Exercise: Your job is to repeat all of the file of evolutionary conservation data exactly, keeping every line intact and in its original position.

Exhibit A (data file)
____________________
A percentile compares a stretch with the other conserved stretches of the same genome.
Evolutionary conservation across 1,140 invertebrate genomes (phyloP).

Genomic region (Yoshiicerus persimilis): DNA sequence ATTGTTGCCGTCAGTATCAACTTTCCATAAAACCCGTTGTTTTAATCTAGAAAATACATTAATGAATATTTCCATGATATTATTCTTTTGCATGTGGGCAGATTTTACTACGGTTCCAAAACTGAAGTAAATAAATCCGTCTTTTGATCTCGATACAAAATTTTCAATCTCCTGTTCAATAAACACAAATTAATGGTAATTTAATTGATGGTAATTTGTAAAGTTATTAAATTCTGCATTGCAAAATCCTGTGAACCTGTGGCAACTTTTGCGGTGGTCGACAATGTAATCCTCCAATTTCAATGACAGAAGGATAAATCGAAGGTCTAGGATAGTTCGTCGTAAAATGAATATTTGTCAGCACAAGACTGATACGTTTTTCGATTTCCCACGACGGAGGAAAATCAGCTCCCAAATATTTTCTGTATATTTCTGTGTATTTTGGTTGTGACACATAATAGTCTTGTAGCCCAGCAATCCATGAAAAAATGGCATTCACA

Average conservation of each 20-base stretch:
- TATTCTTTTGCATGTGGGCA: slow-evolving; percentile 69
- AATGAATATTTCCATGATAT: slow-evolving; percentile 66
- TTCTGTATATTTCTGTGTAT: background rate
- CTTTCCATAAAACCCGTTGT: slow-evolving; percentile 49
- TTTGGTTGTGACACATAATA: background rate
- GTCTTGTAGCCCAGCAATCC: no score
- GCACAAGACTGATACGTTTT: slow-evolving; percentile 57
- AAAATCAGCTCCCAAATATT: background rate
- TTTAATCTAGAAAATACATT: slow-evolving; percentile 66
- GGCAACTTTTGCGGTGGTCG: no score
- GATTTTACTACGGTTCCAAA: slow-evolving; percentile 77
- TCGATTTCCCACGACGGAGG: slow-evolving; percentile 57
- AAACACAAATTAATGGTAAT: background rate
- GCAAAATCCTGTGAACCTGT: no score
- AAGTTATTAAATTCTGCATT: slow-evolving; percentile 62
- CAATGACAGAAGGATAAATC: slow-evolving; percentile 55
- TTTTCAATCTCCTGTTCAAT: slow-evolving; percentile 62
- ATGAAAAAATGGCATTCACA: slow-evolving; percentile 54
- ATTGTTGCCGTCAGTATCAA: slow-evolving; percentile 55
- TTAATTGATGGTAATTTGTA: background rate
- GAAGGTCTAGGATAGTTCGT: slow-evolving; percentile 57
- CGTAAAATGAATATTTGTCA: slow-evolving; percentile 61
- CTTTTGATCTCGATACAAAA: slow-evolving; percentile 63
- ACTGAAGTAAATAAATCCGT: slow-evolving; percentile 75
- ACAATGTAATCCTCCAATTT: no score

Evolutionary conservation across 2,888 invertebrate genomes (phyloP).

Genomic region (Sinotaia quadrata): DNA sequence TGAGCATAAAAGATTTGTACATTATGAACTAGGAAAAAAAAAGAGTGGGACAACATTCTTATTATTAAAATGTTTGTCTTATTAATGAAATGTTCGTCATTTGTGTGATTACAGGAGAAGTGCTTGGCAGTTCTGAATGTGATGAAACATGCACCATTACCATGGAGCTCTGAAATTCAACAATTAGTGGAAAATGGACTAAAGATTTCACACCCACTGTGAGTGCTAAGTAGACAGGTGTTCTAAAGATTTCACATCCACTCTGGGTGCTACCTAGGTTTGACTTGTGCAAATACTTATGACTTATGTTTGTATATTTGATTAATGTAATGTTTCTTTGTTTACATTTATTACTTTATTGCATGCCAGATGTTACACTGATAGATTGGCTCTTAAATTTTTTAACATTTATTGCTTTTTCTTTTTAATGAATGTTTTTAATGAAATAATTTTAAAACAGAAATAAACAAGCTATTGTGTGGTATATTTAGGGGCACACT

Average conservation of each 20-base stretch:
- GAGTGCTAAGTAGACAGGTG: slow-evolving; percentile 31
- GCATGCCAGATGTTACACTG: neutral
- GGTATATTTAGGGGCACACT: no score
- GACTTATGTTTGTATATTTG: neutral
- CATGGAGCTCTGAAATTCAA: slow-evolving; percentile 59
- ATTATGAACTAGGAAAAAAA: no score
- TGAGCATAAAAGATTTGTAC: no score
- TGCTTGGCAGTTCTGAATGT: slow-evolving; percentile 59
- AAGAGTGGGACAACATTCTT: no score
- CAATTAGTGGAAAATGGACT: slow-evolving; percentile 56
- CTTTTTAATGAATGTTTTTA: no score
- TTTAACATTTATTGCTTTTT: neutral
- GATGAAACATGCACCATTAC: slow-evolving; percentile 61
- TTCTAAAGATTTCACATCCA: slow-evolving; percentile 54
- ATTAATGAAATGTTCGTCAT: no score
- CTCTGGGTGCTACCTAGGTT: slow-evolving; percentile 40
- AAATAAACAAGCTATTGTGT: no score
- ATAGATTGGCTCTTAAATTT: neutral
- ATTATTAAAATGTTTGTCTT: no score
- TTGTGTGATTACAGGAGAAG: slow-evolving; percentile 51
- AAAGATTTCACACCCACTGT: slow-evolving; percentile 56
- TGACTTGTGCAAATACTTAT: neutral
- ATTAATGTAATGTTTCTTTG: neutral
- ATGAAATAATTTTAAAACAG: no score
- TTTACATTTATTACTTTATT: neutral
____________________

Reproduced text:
A percentile compares a stretch with the other conserved stretches of the same genome.
Evolutionary conservation across 1,140 invertebrate genomes (phyloP).

Genomic region (Yoshiicerus persimilis): DNA sequence ATTGTTGCCGTCAGTATCAACTTTCCATAAAACCCGTTGTTTTAATCTAGAAAATACATTAATGAATATTTCCATGATATTATTCTTTTGCATGTGGGCAGATTTTACTACGGTTCCAAAACTGAAGTAAATAAATCCGTCTTTTGATCTCGATACAAAATTTTCAATCTCCTGTTCAATAAACACAAATTAATGGTAATTTAATTGATGGTAATTTGTAAAGTTATTAAATTCTGCATTGCAAAATCCTGTGAACCTGTGGCAACTTTTGCGGTGGTCGACAATGTAATCCTCCAATTTCAATGACAGAAGGATAAATCGAAGGTCTAGGATAGTTCGTCGTAAAATGAATATTTGTCAGCACAAGACTGATACGTTTTTCGATTTCCCACGACGGAGGAAAATCAGCTCCCAAATATTTTCTGTATATTTCTGTGTATTTTGGTTGTGACACATAATAGTCTTGTAGCCCAGCAATCCATGAAAAAATGGCATTCACA

Average conservation of each 20-base stretch:
- TATTCTTTTGCATGTGGGCA: slow-evolving; percentile 69
- AATGAATATTTCCATGATAT: slow-evolving; percentile 66
- TTCTGTATATTTCTGTGTAT: background rate
- CTTTCCATAAAACCCGTTGT: slow-evolving; percentile 49
- TTTGGTTGTGACACATAATA: background rate
- GTCTTGTAGCCCAGCAATCC: no score
- GCACAAGACTGATACGTTTT: slow-evolving; percentile 57
- AAAATCAGCTCCCAAATATT: background rate
- TTTAATCTAGAAAATACATT: slow-evolving; percentile 66
- GGCAACTTTTGCGGTGGTCG: no score
- GATTTTACTACGGTTCCAAA: slow-evolving; percentile 77
- TCGATTTCCCACGACGGAGG: slow-evolving; percentile 57
- AAACACAAATTAATGGTAAT: background rate
- GCAAAATCCTGTGAACCTGT: no score
- AAGTTATTAAATTCTGCATT: slow-evolving; percentile 62
- CAATGACAGAAGGATAAATC: slow-evolving; percentile 55
- TTTTCAATCTCCTGTTCAAT: slow-evolving; percentile 62
- ATGAAAAAATGGCATTCACA: slow-evolving; percentile 54
- ATTGTTGCCGTCAGTATCAA: slow-evolving; percentile 55
- TTAATTGATGGTAATTTGTA: background rate
- GAAGGTCTAGGATAGTTCGT: slow-evolving; percentile 57
- CGTAAAATGAATATTTGTCA: slow-evolving; percentile 61
- CTTTTGATCTCGATACAAAA: slow-evolving; percentile 63
- ACTGAAGTAAATAAATCCGT: slow-evolving; percentile 75
- ACAATGTAATCCTCCAATTT: no score

Evolutionary conservation across 2,888 invertebrate genomes (phyloP).

Genomic region (Sinotaia quadrata): DNA sequence TGAGCATAAAAGATTTGTACATTATGAACTAGGAAAAAAAAAGAGTGGGACAACATTCTTATTATTAAAATGTTTGTCTTATTAATGAAATGTTCGTCATTTGTGTGATTACAGGAGAAGTGCTTGGCAGTTCTGAATGTGATGAAACATGCACCATTACCATGGAGCTCTGAAATTCAACAATTAGTGGAAAATGGACTAAAGATTTCACACCCACTGTGAGTGCTAAGTAGACAGGTGTTCTAAAGATTTCACATCCACTCTGGGTGCTACCTAGGTTTGACTTGTGCAAATACTTATGACTTATGTTTGTATATTTGATTAATGTAATGTTTCTTTGTTTACATTTATTACTTTATTGCATGCCAGATGTTACACTGATAGATTGGCTCTTAAATTTTTTAACATTTATTGCTTTTTCTTTTTAATGAATGTTTTTAATGAAATAATTTTAAAACAGAAATAAACAAGCTATTGTGTGGTATATTTAGGGGCACACT

Average conservation of each 20-base stretch:
- GAGTGCTAAGTAGACAGGTG: slow-evolving; percentile 31
- GCATGCCAGATGTTACACTG: neutral
- GGTATATTTAGGGGCACACT: no score
- GACTTATGTTTGTATATTTG: neutral
- CATGGAGCTCTGAAATTCAA: slow-evolving; percentile 59
- ATTATGAACTAGGAAAAAAA: no score
- TGAGCATAAAAGATTTGTAC: no score
- TGCTTGGCAGTTCTGAATGT: slow-evolving; percentile 59
- AAGAGTGGGACAACATTCTT: no score
- CAATTAGTGGAAAATGGACT: slow-evolving; percentile 56
- CTTTTTAATGAATGTTTTTA: no score
- TTTAACATTTATTGCTTTTT: neutral
- GATGAAACATGCACCATTAC: slow-evolving; percentile 61
- TTCTAAAGATTTCACATCCA: slow-evolving; percentile 54
- ATTAATGAAATGTTCGTCAT: no score
- CTCTGGGTGCTACCTAGGTT: slow-evolving; percentile 40
- AAATAAACAAGCTATTGTGT: no score
- ATAGATTGGCTCTTAAATTT: neutral
- ATTATTAAAATGTTTGTCTT: no score
- TTGTGTGATTACAGGAGAAG: slow-evolving; percentile 51
- AAAGATTTCACACCCACTGT: slow-evolving; percentile 56
- TGACTTGTGCAAATACTTAT: neutral
- ATTAATGTAATGTTTCTTTG: neutral
- ATGAAATAATTTTAAAACAG: no score
- TTTACATTTATTACTTTATT: neutral